Last month, Microsoft made a very unpopular decision to cut back on OneDrive storage for all of its users, reducing unlimited Office subscriber plans to 1TB, replacing paid 100GB and 200GB plans with 50GB ones for newcomers, and taking 10GB back of free storage on all regular user accounts. The justification given was an "abuse" of the unlimited plan by some users who had created backups of multiple computers and stored over 75TB of storage. In response, the user uproar explained that "unlimited" is, by definition, unlimited, and Microsoft should have put a limit from the first place if it didn't want users to surpass a certain capacity. Read More
The price on SanDisk's largest microSD card just keeps dropping like a rock. I mean, like... a rock with another heavier rock tied to it or something. After hitting $135 about a week ago, the 200GB microSD card is now $99.99 on Amazon. That's a lot of storage. Read More
Google gives you a choice when you back up your images to Google Photos: do you save them at their original size or do you let Google store a compressed "high quality" version? The former counts against your storage space, while the latter doesn't. Unfortunately when you choose one, you're kind of stuck with the decision. You can opt to change how you save future photos, but you can't go back to compress those shots you previously saved at their original quality.
This is about to change. Tomorrow, Google will introduce the option to downgrade those previously uploaded images. Read More
Here's a piece of news that should revolt those of you who have been wooed by Microsoft OneDrive's generous storage options: the service is updating its plans to slash those storage options left and right. Insert whooshing sword sound effect.
Writing on the OneDrive blog, the team explains that some Office 365 consumers reaaaaalllllyyyy took advantage of their unlimited storage feature and uploaded about 75TB of data by backing up multiple computers and saving entire movie and DVR libraries. That's why you can't have nice things anymore. Some users abused the system and now the service is cutting down everyone's plans in order to focus more on the core of its experience: collaboration. Read More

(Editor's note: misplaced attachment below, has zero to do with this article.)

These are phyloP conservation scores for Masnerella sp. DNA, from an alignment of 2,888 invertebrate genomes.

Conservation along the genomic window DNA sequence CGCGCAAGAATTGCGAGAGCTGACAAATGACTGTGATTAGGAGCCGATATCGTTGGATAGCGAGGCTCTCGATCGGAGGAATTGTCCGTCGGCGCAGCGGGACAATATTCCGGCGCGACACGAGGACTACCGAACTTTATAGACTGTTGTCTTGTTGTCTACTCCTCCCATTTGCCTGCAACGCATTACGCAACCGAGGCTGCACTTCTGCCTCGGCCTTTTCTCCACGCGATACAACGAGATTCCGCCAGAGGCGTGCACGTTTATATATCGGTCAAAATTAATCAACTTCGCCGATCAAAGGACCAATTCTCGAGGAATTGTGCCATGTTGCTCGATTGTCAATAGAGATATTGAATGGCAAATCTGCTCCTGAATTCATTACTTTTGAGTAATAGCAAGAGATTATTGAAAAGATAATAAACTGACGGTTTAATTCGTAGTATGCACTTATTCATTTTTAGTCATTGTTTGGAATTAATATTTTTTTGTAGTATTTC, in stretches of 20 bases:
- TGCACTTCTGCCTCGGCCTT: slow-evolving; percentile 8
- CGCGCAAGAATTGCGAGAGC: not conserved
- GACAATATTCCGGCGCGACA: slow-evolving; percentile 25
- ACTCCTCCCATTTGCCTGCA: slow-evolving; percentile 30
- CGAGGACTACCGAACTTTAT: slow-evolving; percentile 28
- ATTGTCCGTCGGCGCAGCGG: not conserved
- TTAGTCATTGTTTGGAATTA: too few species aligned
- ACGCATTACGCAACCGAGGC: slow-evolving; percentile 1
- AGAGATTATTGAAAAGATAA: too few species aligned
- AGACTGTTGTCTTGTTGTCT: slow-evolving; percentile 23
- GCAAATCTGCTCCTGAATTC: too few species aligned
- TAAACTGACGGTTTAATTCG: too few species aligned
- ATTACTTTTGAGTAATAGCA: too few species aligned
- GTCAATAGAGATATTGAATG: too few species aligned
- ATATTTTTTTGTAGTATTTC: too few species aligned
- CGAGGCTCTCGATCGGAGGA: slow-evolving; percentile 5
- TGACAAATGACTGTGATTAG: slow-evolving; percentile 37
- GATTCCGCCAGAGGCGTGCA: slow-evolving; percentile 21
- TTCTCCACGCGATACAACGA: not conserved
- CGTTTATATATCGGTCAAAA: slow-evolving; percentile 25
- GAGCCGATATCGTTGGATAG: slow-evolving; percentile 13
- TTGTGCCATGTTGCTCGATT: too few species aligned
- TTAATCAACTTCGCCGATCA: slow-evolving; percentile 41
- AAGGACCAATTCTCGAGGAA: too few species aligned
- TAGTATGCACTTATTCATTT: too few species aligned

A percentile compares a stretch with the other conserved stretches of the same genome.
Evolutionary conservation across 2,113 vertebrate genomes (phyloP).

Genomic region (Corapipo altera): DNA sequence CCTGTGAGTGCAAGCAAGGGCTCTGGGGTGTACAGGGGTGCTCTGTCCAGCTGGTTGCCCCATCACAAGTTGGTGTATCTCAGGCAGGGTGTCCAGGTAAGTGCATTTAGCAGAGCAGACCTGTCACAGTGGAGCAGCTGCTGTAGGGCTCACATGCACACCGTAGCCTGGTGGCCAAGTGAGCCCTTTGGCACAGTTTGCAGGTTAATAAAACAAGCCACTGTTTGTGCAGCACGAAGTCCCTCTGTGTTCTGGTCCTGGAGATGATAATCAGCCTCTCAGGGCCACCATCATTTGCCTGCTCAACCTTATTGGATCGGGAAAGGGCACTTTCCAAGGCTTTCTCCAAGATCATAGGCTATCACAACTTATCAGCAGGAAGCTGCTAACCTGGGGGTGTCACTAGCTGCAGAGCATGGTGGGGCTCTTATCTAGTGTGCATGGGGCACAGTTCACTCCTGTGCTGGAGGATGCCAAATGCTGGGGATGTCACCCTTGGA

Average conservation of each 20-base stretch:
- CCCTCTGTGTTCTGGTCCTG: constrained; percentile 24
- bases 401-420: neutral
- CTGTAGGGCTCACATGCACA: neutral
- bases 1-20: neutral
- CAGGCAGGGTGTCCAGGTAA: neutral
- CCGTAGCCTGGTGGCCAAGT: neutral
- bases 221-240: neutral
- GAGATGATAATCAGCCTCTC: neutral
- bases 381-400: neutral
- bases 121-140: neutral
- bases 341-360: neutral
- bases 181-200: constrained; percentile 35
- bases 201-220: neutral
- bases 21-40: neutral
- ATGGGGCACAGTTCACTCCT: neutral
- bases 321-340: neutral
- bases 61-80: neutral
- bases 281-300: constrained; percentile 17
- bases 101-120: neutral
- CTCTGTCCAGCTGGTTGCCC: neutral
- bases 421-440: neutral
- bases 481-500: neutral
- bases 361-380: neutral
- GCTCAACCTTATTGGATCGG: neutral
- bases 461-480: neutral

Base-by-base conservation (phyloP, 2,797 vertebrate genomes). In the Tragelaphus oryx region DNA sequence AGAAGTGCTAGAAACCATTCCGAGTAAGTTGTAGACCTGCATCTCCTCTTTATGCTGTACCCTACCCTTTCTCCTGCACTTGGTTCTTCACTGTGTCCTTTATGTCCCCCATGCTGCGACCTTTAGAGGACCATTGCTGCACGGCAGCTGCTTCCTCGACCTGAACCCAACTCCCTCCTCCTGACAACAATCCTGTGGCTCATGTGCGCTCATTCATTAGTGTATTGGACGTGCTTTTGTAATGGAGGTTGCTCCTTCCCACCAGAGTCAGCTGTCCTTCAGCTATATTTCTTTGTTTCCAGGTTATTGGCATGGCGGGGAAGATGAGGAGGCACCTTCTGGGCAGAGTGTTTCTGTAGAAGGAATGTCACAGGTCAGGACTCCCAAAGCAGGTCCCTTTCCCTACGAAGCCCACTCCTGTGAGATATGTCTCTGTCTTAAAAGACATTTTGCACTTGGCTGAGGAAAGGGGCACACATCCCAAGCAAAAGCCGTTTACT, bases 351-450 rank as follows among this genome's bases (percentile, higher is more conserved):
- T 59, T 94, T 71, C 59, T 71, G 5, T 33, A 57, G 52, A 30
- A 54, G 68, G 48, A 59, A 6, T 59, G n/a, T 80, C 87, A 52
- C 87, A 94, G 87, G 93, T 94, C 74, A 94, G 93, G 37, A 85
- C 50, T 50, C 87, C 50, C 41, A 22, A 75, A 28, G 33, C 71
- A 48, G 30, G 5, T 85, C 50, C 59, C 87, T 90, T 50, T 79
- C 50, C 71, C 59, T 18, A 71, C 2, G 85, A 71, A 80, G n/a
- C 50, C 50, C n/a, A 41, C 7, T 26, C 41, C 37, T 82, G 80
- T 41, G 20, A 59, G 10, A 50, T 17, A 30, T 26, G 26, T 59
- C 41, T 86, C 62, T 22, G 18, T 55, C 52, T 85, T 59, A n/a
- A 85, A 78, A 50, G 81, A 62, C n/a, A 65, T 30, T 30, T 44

Even budget phones are pretty good these days, but most of them suffer from an unfortunate lack of storage. 8GB seems to be the standard (with some going as low as 4GB), and that isn't helped by manufacturers' habit of including a ton of apps you might not need or want. Sony got some negative feedback for the Xperia M4 Aqua's 8GB on the base model, but it looks like they've taken it to heart: the latest update to the phone removes quite a few previously standard apps, freeing up some much-needed storage.
Xperia Blog did a pretty great breakdown on the phone's original storage situation, which left just 1.25GB of free space for users after Android 5.0 and all the included apps. Read More
It took years (and years and years), but manufacturers are finally starting to loosen their grip on the idea that it's OK for flagship phones to come with just 16GB of storage. Last year's Nexus 6 came in 32GB and 64GB flavors, and high-end phones released this year tend to start at 32GB. According to multiple trusted Android Police sources, the Huawei Nexus phone that's been so prominently leaked in the last few weeks will be available in 32GB, 64GB, and 128GB variants.
That would make the Huawei Nexus the first Google developer device to be offered at such a high capacity. Read More
64GB? Kid's stuff. 128GB? Paltry. Real smartphone spec-hounds will settle for nothing less than 256GB of local onboard storage (which, incidentally, is more than many laptops these days). At least they'd settle for nothing less if any of those phones were actually available. There will be one soon, in at least one location: the ASUS Zenfone 2 Deluxe Special Edition. It's coming to Brazil sometime in the future for an unspecified price, though "quite a lot" would be a safe bet. The model was shown off on the official ASUS Brazil blog.
The Zenfone 2 Deluxe Special Edition is identical to the high-end version of the original Zenfone 2, with 4GB of RAM and a faster Atom Z3580 processor, with the obvious exception of the greater storage capacity. Read More
SanDisk is rolling out new Ultra series microSD cards, and the pricing is pretty fantastic. The sweet spot is a new $59.99 128GB option, but the smaller cards are selling for good prices right now too. If you've got a card slot and need a lot of storage, this is kind of a no-brainer. Read More
SanDisk has announced a new product in its Connect line of wireless storage devices, the Connect Wireless Stick. This appears to be the second generation version of the Connect Wireless Flash Drive, which has been around for about a year. This version is slimmer, has more storage, and relies on a new app.
The M preview changes the way Android deals with permissions. Rather than viewing a bulky list and approving all of the things an app wants access to right from the beginning, M lets you grant permission as the need arises.
Starting with the second preview, apps now need permission to access storage outside of their own personal space. This was something they could do out-of-the-box in the first preview build of Android M. Now attempting to read or write to any area that is also accessible to other apps has been designated as dangerous behavior, and you will have to allow apps to do so. Read More